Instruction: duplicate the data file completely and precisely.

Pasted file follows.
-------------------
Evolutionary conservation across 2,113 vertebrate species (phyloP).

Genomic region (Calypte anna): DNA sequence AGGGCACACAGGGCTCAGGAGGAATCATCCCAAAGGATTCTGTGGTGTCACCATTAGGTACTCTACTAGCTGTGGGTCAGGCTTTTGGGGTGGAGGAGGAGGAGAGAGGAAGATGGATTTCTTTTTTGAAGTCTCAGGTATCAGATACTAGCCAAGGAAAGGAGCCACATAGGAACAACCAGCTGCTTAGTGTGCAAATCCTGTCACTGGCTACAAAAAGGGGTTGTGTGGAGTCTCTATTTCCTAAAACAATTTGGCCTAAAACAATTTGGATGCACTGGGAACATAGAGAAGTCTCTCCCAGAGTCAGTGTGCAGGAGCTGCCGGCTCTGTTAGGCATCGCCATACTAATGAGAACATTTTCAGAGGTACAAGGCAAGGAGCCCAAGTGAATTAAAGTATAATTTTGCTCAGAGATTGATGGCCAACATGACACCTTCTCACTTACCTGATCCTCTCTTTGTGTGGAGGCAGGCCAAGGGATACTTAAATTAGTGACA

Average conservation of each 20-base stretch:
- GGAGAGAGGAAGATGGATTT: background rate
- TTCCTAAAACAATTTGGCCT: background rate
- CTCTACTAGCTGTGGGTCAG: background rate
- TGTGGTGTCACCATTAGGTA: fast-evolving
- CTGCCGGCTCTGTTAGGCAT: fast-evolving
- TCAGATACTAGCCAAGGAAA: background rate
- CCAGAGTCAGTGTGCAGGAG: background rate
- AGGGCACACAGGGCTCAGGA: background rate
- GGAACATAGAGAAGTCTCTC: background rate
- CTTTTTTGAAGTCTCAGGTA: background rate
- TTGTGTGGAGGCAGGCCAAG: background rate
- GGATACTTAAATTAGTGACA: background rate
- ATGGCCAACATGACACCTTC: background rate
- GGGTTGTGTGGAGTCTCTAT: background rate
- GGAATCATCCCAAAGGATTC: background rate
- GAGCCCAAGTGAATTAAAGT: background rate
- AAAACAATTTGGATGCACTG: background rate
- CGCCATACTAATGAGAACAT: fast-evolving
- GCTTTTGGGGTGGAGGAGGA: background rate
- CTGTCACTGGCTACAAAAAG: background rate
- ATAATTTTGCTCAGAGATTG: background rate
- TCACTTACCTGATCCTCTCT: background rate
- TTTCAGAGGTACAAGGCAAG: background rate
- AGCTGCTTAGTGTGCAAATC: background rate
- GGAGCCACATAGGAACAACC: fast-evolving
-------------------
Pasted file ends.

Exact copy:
Evolutionary conservation across 2,113 vertebrate species (phyloP).

Genomic region (Calypte anna): DNA sequence AGGGCACACAGGGCTCAGGAGGAATCATCCCAAAGGATTCTGTGGTGTCACCATTAGGTACTCTACTAGCTGTGGGTCAGGCTTTTGGGGTGGAGGAGGAGGAGAGAGGAAGATGGATTTCTTTTTTGAAGTCTCAGGTATCAGATACTAGCCAAGGAAAGGAGCCACATAGGAACAACCAGCTGCTTAGTGTGCAAATCCTGTCACTGGCTACAAAAAGGGGTTGTGTGGAGTCTCTATTTCCTAAAACAATTTGGCCTAAAACAATTTGGATGCACTGGGAACATAGAGAAGTCTCTCCCAGAGTCAGTGTGCAGGAGCTGCCGGCTCTGTTAGGCATCGCCATACTAATGAGAACATTTTCAGAGGTACAAGGCAAGGAGCCCAAGTGAATTAAAGTATAATTTTGCTCAGAGATTGATGGCCAACATGACACCTTCTCACTTACCTGATCCTCTCTTTGTGTGGAGGCAGGCCAAGGGATACTTAAATTAGTGACA

Average conservation of each 20-base stretch:
- GGAGAGAGGAAGATGGATTT: background rate
- TTCCTAAAACAATTTGGCCT: background rate
- CTCTACTAGCTGTGGGTCAG: background rate
- TGTGGTGTCACCATTAGGTA: fast-evolving
- CTGCCGGCTCTGTTAGGCAT: fast-evolving
- TCAGATACTAGCCAAGGAAA: background rate
- CCAGAGTCAGTGTGCAGGAG: background rate
- AGGGCACACAGGGCTCAGGA: background rate
- GGAACATAGAGAAGTCTCTC: background rate
- CTTTTTTGAAGTCTCAGGTA: background rate
- TTGTGTGGAGGCAGGCCAAG: background rate
- GGATACTTAAATTAGTGACA: background rate
- ATGGCCAACATGACACCTTC: background rate
- GGGTTGTGTGGAGTCTCTAT: background rate
- GGAATCATCCCAAAGGATTC: background rate
- GAGCCCAAGTGAATTAAAGT: background rate
- AAAACAATTTGGATGCACTG: background rate
- CGCCATACTAATGAGAACAT: fast-evolving
- GCTTTTGGGGTGGAGGAGGA: background rate
- CTGTCACTGGCTACAAAAAG: background rate
- ATAATTTTGCTCAGAGATTG: background rate
- TCACTTACCTGATCCTCTCT: background rate
- TTTCAGAGGTACAAGGCAAG: background rate
- AGCTGCTTAGTGTGCAAATC: background rate
- GGAGCCACATAGGAACAACC: fast-evolving